The Fleurieu App
The Fleurieu App
Fleurieu at your fingertips
advertisement
Get it on the Apple StoreGet it on the Google Play Store
loading...
The Fleurieu App

Endometriosis inquiry to uncover women’s pain

The Fleurieu App

Staff Reporters

31 March 2024, 2:59 AM

Endometriosis inquiry to uncover women’s pain

The crippling impact of endometriosis will be the focus of a landmark South Australian inquiry into this common and debilitating condition affecting thousands of South Australian women.

 

A parliamentary inquiry will examine the prevalence and effects of endometriosis on South Australian women and how to improve treatments and supports.

 

It’s estimated as many as one in every seven South Australian women will experience endometriosis and it can result in hospitalisations.

 

Endometriosis occurs when body tissue that is similar to the lining of the uterus (called endometrium) grows outside the uterus in other parts of the body, usually in the pelvis and can cause organs to stick together. 


It can cause inflammation, severe pain, affect fertility and have a significant impact on quality of life.

 

It’s a progressive and chronic condition, meaning it gets worse over time.

 

Many women will take years to receive a diagnosis after having their pain routinely dismissed or overlooked by medical professionals.

 

While understanding of endometriosis has improved in recent years, many sufferers still report difficulty navigating their condition and feeling believed.

 

Women usually are diagnosed after receiving a referral via their GP to specialist services, with the severity of their condition only fully known after surgery.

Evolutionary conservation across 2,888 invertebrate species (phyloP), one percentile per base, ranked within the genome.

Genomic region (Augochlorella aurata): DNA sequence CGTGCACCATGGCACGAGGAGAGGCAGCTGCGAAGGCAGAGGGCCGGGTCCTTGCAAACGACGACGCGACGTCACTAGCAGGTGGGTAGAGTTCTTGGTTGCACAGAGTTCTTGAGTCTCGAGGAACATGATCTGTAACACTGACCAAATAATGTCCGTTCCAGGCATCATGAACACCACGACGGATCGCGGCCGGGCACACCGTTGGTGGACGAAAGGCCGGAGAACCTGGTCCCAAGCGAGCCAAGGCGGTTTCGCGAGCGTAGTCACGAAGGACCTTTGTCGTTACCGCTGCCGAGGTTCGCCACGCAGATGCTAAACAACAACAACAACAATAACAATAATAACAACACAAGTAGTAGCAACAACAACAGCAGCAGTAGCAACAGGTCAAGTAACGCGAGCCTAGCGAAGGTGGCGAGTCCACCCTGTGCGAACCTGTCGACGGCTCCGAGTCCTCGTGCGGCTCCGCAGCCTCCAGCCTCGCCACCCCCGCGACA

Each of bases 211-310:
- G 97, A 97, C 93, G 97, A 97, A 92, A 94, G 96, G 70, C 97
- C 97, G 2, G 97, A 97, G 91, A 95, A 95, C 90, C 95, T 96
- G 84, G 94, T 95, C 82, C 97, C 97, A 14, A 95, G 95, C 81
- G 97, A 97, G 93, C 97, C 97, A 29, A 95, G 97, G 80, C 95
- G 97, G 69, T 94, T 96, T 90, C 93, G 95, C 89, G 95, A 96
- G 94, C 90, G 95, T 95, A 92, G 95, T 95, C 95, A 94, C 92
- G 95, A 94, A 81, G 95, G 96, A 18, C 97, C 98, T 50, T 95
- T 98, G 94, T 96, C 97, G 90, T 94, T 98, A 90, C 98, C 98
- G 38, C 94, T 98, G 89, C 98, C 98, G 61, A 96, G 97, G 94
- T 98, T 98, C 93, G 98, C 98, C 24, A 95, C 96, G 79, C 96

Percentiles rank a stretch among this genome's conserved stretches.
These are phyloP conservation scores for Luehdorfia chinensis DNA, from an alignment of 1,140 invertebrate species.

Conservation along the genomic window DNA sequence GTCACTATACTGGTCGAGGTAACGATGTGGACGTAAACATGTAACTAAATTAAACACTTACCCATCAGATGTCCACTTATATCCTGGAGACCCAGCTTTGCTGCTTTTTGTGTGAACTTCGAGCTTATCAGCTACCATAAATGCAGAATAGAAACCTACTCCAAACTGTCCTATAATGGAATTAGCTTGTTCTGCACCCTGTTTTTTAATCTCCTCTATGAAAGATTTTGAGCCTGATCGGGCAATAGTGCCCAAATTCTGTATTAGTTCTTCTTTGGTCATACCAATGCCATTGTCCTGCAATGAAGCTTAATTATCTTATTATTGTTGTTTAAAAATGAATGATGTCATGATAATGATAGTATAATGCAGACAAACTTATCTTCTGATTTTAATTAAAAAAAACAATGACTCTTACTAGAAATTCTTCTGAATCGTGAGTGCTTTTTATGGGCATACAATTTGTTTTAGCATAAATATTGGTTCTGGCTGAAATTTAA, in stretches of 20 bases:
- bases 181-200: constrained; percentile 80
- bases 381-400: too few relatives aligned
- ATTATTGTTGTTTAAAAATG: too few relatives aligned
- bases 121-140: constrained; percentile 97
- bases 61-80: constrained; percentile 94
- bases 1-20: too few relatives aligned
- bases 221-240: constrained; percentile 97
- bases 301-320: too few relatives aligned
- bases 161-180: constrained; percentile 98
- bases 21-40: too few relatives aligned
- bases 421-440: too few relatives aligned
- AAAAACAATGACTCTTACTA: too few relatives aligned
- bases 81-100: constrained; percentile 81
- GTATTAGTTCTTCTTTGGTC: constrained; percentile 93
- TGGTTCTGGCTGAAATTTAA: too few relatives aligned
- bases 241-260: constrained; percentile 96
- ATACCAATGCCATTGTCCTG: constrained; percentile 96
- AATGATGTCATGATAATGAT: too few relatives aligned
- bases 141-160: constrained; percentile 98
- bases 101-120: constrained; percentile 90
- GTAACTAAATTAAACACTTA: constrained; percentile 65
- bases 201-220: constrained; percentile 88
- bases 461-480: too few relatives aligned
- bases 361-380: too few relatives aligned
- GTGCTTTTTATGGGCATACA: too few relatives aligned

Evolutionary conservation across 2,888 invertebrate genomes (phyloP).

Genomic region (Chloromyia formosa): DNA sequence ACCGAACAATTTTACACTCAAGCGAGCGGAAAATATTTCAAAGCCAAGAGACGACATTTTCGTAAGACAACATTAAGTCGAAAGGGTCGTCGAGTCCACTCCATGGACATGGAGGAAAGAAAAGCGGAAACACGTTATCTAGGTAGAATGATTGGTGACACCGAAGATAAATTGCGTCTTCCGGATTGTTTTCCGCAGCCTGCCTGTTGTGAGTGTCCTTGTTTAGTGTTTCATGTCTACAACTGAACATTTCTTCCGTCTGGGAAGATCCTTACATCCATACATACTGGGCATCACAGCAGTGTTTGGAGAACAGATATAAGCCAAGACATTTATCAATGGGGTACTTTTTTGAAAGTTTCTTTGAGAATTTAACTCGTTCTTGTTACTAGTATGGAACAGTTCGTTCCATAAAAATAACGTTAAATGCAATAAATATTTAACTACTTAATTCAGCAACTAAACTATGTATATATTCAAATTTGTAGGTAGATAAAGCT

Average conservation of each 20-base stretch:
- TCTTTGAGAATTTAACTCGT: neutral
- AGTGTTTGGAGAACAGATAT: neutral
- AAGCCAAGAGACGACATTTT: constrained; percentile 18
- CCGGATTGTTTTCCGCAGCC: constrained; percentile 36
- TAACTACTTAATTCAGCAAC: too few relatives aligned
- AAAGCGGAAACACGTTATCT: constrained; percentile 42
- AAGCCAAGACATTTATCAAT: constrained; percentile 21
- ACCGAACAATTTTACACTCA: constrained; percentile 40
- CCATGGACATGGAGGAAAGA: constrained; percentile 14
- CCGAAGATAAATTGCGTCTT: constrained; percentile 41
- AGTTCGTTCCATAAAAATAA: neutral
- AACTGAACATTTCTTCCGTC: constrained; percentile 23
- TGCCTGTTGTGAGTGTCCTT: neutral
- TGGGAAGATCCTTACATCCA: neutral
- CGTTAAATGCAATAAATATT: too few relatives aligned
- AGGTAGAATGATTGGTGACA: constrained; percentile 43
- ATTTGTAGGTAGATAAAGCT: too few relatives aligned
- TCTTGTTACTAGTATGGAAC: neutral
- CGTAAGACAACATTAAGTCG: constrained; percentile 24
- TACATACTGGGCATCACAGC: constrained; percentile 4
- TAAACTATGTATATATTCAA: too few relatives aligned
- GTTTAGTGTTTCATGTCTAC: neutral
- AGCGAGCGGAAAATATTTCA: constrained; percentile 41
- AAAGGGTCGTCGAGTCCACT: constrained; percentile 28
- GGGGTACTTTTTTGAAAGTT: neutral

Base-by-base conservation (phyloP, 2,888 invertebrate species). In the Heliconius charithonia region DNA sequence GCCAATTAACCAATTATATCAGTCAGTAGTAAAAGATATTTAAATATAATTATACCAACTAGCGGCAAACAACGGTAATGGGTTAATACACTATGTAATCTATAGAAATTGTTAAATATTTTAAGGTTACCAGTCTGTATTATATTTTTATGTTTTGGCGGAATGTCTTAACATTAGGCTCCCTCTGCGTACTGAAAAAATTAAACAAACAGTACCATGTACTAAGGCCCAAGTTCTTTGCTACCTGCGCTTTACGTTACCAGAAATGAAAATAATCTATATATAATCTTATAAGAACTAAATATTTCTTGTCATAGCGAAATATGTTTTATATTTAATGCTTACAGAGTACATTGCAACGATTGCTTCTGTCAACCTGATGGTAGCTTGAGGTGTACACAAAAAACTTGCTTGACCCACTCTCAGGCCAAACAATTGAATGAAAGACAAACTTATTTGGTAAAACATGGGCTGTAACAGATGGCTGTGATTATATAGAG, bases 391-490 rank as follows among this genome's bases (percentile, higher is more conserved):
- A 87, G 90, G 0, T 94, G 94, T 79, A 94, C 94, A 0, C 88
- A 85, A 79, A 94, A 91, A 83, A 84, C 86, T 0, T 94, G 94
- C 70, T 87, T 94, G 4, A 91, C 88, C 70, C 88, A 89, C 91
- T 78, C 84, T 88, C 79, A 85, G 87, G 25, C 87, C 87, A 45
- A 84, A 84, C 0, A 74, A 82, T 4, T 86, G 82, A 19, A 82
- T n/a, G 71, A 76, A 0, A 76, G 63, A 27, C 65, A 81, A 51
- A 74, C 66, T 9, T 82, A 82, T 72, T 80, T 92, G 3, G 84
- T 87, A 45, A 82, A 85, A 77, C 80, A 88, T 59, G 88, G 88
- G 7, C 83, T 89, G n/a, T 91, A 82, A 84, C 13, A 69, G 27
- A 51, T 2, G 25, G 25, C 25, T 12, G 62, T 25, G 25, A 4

The Parliamentary Select Committee into Endometriosis will for the first time investigate exactly how widespread endometriosis is in the South Australian community, and the barriers women face in gaining access to treatment.

 

It will also explore the current treatment and supports available, how education and awareness can be improved and how employers can best support women with the condition.

 

The inquiry will also report on the latest research into endometriosis and how care options can be enhanced and broadened.

 

Waite MP Catherine Hutchesson instigated the Parliamentary enquiry.

 

“I’d like to thank prominent South Australian advocate Deanna Wallis for being so open about her struggle and all of those who suffer from this crippling disease,” she says.

 

At the age of 28, Wallis Cinema Director Deanna Flynn Wallis says endometriosis has dramatically affected her quality of life.

 

“After opting to have a hysterectomy, it has cost me the ability to one day carry my own children. Sadly, even that has not prevented the endometriosis from returning," she says. 

 

“Needless to say, endometriosis has taken an enormous emotional and physical toll on me since I first started experiencing symptoms at age 13 and I strongly believe no girl or woman should be left suffering in silence.

 

“This is an epidemic and a crisis which has to be addressed. We desperately need more education and more support. 


“I’m grateful the Government is listening and really willing to see what can be done because the endometriosis warriors of South Australia deserve so much better.”


The Fleurieu App
The Fleurieu App
Fleurieu at your fingertips

Get it on the Apple StoreGet it on the Google Play Store